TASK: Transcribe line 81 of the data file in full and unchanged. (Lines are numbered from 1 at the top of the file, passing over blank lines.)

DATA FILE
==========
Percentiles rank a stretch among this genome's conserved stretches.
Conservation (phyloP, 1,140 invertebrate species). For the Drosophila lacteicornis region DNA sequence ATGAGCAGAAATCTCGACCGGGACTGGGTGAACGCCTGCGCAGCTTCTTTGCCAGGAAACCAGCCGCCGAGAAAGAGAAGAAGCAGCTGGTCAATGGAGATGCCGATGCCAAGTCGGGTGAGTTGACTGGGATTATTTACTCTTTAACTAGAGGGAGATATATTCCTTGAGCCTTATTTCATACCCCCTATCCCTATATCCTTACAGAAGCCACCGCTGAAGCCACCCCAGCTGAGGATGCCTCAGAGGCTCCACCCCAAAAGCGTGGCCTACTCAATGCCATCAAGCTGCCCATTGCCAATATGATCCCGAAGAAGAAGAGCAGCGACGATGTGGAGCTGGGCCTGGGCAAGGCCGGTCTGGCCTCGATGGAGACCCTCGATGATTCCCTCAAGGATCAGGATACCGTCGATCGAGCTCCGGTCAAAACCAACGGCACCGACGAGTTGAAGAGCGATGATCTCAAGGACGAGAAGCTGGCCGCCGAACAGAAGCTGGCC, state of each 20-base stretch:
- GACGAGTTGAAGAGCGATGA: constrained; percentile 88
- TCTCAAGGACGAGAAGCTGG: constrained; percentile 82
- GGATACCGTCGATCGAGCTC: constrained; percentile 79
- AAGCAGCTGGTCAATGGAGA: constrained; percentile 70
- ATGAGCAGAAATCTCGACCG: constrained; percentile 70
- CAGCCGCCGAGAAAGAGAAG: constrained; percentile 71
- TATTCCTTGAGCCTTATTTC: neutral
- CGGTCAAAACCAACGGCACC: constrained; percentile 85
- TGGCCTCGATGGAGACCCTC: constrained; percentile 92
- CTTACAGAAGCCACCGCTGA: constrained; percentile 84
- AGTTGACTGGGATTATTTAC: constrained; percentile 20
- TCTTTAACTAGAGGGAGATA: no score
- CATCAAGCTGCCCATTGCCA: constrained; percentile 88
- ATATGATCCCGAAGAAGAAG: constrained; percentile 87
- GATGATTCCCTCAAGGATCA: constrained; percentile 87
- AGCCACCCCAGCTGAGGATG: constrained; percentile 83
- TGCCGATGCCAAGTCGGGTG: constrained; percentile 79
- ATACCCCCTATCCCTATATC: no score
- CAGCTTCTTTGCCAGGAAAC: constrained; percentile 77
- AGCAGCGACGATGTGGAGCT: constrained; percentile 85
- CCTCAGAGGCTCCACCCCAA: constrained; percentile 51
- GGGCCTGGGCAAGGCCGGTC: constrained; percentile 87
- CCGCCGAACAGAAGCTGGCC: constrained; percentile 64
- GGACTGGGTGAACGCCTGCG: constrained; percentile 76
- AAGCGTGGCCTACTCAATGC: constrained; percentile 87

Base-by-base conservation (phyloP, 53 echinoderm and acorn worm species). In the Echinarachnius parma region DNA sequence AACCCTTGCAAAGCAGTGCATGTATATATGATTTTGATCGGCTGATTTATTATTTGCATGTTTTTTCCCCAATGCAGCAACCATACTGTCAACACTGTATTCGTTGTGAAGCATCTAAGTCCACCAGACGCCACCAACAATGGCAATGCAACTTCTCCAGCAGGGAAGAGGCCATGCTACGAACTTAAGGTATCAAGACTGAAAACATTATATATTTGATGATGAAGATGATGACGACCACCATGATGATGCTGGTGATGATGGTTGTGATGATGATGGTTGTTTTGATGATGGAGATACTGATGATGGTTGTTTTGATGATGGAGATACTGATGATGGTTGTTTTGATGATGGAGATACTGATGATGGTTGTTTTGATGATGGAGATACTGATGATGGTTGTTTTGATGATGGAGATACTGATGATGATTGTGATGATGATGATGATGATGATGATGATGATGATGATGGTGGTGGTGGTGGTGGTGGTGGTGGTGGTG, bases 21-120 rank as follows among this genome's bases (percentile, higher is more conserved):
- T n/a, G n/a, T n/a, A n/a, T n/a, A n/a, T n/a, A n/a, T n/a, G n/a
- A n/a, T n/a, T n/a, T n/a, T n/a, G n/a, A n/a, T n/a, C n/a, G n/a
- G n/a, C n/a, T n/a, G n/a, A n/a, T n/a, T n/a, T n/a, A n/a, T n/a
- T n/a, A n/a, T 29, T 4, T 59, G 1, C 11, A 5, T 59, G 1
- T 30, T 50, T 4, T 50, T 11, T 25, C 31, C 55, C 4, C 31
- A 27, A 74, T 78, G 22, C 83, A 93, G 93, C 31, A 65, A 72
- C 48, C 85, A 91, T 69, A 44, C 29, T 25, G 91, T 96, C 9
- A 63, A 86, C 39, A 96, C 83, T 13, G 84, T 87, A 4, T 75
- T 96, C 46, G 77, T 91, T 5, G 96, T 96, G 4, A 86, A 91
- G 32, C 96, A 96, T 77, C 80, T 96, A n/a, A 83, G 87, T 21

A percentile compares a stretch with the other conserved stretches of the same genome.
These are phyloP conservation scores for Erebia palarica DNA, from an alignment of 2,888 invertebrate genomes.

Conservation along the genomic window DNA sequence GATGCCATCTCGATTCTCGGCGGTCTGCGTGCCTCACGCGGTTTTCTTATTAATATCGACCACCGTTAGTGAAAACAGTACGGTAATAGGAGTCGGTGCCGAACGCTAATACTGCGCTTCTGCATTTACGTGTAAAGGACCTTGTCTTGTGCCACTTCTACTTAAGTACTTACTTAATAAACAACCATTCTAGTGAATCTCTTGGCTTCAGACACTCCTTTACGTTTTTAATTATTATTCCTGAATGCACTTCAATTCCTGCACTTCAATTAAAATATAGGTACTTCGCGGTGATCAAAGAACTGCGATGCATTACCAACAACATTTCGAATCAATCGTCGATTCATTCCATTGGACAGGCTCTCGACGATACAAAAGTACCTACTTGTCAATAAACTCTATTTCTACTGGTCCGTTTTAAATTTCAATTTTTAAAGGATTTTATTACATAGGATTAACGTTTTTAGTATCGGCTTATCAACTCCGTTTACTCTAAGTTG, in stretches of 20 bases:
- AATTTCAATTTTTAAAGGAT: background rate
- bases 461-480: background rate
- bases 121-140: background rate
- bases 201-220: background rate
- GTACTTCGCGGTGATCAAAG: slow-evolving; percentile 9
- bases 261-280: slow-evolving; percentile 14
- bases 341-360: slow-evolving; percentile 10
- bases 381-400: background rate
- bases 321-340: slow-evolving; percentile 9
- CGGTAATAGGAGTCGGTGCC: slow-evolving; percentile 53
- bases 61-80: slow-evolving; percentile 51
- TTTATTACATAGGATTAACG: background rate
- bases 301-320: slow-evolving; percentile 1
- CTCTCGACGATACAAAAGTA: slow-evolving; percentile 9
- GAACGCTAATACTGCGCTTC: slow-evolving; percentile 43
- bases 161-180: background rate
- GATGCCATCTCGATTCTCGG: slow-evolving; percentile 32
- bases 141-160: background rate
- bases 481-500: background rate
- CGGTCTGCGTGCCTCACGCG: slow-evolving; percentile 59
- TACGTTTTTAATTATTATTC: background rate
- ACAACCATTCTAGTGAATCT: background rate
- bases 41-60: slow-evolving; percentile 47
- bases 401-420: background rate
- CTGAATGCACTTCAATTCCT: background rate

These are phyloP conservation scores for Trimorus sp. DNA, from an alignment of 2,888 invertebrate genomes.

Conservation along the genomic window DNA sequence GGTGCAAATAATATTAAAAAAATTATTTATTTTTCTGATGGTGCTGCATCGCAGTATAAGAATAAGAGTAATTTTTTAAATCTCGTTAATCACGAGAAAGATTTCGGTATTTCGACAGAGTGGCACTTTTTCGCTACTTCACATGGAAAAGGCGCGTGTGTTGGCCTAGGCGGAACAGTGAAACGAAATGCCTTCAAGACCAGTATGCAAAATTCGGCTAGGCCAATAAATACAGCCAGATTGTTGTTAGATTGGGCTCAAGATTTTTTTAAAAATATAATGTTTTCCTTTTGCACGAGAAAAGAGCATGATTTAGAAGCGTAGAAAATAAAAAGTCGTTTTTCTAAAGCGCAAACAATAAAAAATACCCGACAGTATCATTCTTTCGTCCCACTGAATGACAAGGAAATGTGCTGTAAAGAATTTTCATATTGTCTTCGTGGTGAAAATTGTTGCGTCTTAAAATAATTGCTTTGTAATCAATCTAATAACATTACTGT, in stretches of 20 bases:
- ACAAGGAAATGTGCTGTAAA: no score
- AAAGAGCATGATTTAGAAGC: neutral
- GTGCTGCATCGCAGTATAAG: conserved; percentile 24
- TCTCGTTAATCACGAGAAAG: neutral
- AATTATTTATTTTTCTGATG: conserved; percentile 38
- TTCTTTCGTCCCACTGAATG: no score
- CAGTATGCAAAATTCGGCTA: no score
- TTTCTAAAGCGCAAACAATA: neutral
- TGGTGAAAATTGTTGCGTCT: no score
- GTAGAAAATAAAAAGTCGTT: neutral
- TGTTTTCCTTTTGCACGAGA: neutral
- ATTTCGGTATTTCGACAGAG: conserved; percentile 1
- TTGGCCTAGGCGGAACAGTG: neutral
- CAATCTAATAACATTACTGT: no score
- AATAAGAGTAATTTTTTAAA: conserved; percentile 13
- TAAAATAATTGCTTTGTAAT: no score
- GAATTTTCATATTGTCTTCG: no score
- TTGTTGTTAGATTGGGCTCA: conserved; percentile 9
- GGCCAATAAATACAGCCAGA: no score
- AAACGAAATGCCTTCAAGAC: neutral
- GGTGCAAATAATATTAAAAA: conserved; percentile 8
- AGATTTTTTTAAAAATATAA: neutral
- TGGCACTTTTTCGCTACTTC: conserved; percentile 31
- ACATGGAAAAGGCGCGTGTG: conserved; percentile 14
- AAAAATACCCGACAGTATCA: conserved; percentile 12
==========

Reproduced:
- TTGGCCTAGGCGGAACAGTG: neutral